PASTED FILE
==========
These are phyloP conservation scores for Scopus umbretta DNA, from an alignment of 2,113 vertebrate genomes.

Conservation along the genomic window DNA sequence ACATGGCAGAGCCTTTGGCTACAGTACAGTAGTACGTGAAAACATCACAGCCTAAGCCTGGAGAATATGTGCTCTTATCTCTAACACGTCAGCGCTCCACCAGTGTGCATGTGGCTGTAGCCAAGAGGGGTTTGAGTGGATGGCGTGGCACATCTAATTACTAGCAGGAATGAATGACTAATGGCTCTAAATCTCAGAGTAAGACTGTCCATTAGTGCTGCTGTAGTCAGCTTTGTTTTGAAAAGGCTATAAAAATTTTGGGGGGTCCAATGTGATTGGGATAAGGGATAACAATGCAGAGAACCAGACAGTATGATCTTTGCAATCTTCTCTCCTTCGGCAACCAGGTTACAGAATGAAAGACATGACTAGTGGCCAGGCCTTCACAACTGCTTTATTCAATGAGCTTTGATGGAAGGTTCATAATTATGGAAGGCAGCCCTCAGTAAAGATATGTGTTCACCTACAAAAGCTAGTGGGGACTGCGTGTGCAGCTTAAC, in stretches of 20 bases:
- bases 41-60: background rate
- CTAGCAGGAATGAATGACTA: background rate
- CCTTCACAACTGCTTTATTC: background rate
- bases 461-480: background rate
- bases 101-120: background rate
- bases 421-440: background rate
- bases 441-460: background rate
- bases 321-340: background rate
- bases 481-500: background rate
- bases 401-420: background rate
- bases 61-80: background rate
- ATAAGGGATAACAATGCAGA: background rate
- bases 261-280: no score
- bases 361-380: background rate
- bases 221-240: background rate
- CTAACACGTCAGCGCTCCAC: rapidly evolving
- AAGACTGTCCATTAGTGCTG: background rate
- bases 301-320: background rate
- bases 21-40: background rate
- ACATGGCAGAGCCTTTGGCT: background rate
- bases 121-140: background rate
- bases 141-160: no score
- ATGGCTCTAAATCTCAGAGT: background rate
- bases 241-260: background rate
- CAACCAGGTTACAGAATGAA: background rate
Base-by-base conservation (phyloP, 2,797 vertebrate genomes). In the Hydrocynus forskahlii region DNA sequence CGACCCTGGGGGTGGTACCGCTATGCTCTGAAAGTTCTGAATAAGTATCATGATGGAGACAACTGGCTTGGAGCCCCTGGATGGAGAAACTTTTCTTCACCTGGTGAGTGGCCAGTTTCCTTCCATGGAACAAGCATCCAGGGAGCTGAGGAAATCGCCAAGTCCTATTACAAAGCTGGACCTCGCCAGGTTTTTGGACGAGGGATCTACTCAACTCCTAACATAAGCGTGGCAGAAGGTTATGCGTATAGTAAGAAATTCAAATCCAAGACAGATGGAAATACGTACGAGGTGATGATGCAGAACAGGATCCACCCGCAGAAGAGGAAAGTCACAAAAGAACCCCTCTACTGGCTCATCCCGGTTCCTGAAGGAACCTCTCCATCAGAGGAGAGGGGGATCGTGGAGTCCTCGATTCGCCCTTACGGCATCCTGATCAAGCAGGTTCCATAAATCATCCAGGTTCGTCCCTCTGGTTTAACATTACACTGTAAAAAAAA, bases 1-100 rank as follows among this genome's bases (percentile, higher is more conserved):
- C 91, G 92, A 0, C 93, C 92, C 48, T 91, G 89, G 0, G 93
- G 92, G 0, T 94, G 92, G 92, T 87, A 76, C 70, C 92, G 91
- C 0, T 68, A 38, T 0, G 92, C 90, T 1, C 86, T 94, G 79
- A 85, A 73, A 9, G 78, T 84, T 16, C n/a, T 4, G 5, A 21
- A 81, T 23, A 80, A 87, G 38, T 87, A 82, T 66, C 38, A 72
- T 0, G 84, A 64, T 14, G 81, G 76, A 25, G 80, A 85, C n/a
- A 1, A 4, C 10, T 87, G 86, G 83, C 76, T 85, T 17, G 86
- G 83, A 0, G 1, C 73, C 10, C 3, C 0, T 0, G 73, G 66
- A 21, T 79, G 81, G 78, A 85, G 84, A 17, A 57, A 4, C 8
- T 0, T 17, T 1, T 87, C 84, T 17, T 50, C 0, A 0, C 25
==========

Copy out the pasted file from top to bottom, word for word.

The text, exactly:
These are phyloP conservation scores for Scopus umbretta DNA, from an alignment of 2,113 vertebrate genomes.

Conservation along the genomic window DNA sequence ACATGGCAGAGCCTTTGGCTACAGTACAGTAGTACGTGAAAACATCACAGCCTAAGCCTGGAGAATATGTGCTCTTATCTCTAACACGTCAGCGCTCCACCAGTGTGCATGTGGCTGTAGCCAAGAGGGGTTTGAGTGGATGGCGTGGCACATCTAATTACTAGCAGGAATGAATGACTAATGGCTCTAAATCTCAGAGTAAGACTGTCCATTAGTGCTGCTGTAGTCAGCTTTGTTTTGAAAAGGCTATAAAAATTTTGGGGGGTCCAATGTGATTGGGATAAGGGATAACAATGCAGAGAACCAGACAGTATGATCTTTGCAATCTTCTCTCCTTCGGCAACCAGGTTACAGAATGAAAGACATGACTAGTGGCCAGGCCTTCACAACTGCTTTATTCAATGAGCTTTGATGGAAGGTTCATAATTATGGAAGGCAGCCCTCAGTAAAGATATGTGTTCACCTACAAAAGCTAGTGGGGACTGCGTGTGCAGCTTAAC, in stretches of 20 bases:
- bases 41-60: background rate
- CTAGCAGGAATGAATGACTA: background rate
- CCTTCACAACTGCTTTATTC: background rate
- bases 461-480: background rate
- bases 101-120: background rate
- bases 421-440: background rate
- bases 441-460: background rate
- bases 321-340: background rate
- bases 481-500: background rate
- bases 401-420: background rate
- bases 61-80: background rate
- ATAAGGGATAACAATGCAGA: background rate
- bases 261-280: no score
- bases 361-380: background rate
- bases 221-240: background rate
- CTAACACGTCAGCGCTCCAC: rapidly evolving
- AAGACTGTCCATTAGTGCTG: background rate
- bases 301-320: background rate
- bases 21-40: background rate
- ACATGGCAGAGCCTTTGGCT: background rate
- bases 121-140: background rate
- bases 141-160: no score
- ATGGCTCTAAATCTCAGAGT: background rate
- bases 241-260: background rate
- CAACCAGGTTACAGAATGAA: background rate
Base-by-base conservation (phyloP, 2,797 vertebrate genomes). In the Hydrocynus forskahlii region DNA sequence CGACCCTGGGGGTGGTACCGCTATGCTCTGAAAGTTCTGAATAAGTATCATGATGGAGACAACTGGCTTGGAGCCCCTGGATGGAGAAACTTTTCTTCACCTGGTGAGTGGCCAGTTTCCTTCCATGGAACAAGCATCCAGGGAGCTGAGGAAATCGCCAAGTCCTATTACAAAGCTGGACCTCGCCAGGTTTTTGGACGAGGGATCTACTCAACTCCTAACATAAGCGTGGCAGAAGGTTATGCGTATAGTAAGAAATTCAAATCCAAGACAGATGGAAATACGTACGAGGTGATGATGCAGAACAGGATCCACCCGCAGAAGAGGAAAGTCACAAAAGAACCCCTCTACTGGCTCATCCCGGTTCCTGAAGGAACCTCTCCATCAGAGGAGAGGGGGATCGTGGAGTCCTCGATTCGCCCTTACGGCATCCTGATCAAGCAGGTTCCATAAATCATCCAGGTTCGTCCCTCTGGTTTAACATTACACTGTAAAAAAAA, bases 1-100 rank as follows among this genome's bases (percentile, higher is more conserved):
- C 91, G 92, A 0, C 93, C 92, C 48, T 91, G 89, G 0, G 93
- G 92, G 0, T 94, G 92, G 92, T 87, A 76, C 70, C 92, G 91
- C 0, T 68, A 38, T 0, G 92, C 90, T 1, C 86, T 94, G 79
- A 85, A 73, A 9, G 78, T 84, T 16, C n/a, T 4, G 5, A 21
- A 81, T 23, A 80, A 87, G 38, T 87, A 82, T 66, C 38, A 72
- T 0, G 84, A 64, T 14, G 81, G 76, A 25, G 80, A 85, C n/a
- A 1, A 4, C 10, T 87, G 86, G 83, C 76, T 85, T 17, G 86
- G 83, A 0, G 1, C 73, C 10, C 3, C 0, T 0, G 73, G 66
- A 21, T 79, G 81, G 78, A 85, G 84, A 17, A 57, A 4, C 8
- T 0, T 17, T 1, T 87, C 84, T 17, T 50, C 0, A 0, C 25